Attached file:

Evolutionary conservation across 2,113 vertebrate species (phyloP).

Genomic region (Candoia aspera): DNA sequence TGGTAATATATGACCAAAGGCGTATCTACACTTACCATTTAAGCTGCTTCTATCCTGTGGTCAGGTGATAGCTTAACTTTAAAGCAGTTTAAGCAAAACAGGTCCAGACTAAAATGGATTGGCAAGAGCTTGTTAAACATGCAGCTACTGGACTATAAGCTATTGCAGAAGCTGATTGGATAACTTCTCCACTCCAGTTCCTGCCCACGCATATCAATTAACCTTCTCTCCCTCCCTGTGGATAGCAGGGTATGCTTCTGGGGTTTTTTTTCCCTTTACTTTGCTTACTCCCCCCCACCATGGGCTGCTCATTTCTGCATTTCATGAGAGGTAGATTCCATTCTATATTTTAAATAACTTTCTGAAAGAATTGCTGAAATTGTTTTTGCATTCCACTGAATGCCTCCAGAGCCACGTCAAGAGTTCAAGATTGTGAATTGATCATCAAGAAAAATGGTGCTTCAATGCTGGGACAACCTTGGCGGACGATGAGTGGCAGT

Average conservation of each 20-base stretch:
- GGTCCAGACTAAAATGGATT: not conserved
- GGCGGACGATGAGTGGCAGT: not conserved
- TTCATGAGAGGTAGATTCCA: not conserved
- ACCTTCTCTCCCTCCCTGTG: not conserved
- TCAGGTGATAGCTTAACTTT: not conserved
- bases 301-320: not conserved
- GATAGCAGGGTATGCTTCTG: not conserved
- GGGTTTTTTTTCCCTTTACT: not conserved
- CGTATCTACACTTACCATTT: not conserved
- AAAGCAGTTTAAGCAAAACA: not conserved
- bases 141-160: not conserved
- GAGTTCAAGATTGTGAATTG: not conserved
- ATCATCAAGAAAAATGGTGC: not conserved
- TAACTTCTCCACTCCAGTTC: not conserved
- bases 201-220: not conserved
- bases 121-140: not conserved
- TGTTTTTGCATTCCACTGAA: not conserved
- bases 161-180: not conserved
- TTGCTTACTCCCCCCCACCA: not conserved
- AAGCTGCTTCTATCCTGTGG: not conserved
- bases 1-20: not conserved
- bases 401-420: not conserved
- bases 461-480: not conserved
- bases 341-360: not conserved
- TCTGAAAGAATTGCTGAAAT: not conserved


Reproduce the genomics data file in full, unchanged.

Evolutionary conservation across 2,113 vertebrate species (phyloP).

Genomic region (Candoia aspera): DNA sequence TGGTAATATATGACCAAAGGCGTATCTACACTTACCATTTAAGCTGCTTCTATCCTGTGGTCAGGTGATAGCTTAACTTTAAAGCAGTTTAAGCAAAACAGGTCCAGACTAAAATGGATTGGCAAGAGCTTGTTAAACATGCAGCTACTGGACTATAAGCTATTGCAGAAGCTGATTGGATAACTTCTCCACTCCAGTTCCTGCCCACGCATATCAATTAACCTTCTCTCCCTCCCTGTGGATAGCAGGGTATGCTTCTGGGGTTTTTTTTCCCTTTACTTTGCTTACTCCCCCCCACCATGGGCTGCTCATTTCTGCATTTCATGAGAGGTAGATTCCATTCTATATTTTAAATAACTTTCTGAAAGAATTGCTGAAATTGTTTTTGCATTCCACTGAATGCCTCCAGAGCCACGTCAAGAGTTCAAGATTGTGAATTGATCATCAAGAAAAATGGTGCTTCAATGCTGGGACAACCTTGGCGGACGATGAGTGGCAGT

Average conservation of each 20-base stretch:
- GGTCCAGACTAAAATGGATT: not conserved
- GGCGGACGATGAGTGGCAGT: not conserved
- TTCATGAGAGGTAGATTCCA: not conserved
- ACCTTCTCTCCCTCCCTGTG: not conserved
- TCAGGTGATAGCTTAACTTT: not conserved
- bases 301-320: not conserved
- GATAGCAGGGTATGCTTCTG: not conserved
- GGGTTTTTTTTCCCTTTACT: not conserved
- CGTATCTACACTTACCATTT: not conserved
- AAAGCAGTTTAAGCAAAACA: not conserved
- bases 141-160: not conserved
- GAGTTCAAGATTGTGAATTG: not conserved
- ATCATCAAGAAAAATGGTGC: not conserved
- TAACTTCTCCACTCCAGTTC: not conserved
- bases 201-220: not conserved
- bases 121-140: not conserved
- TGTTTTTGCATTCCACTGAA: not conserved
- bases 161-180: not conserved
- TTGCTTACTCCCCCCCACCA: not conserved
- AAGCTGCTTCTATCCTGTGG: not conserved
- bases 1-20: not conserved
- bases 401-420: not conserved
- bases 461-480: not conserved
- bases 341-360: not conserved
- TCTGAAAGAATTGCTGAAAT: not conserved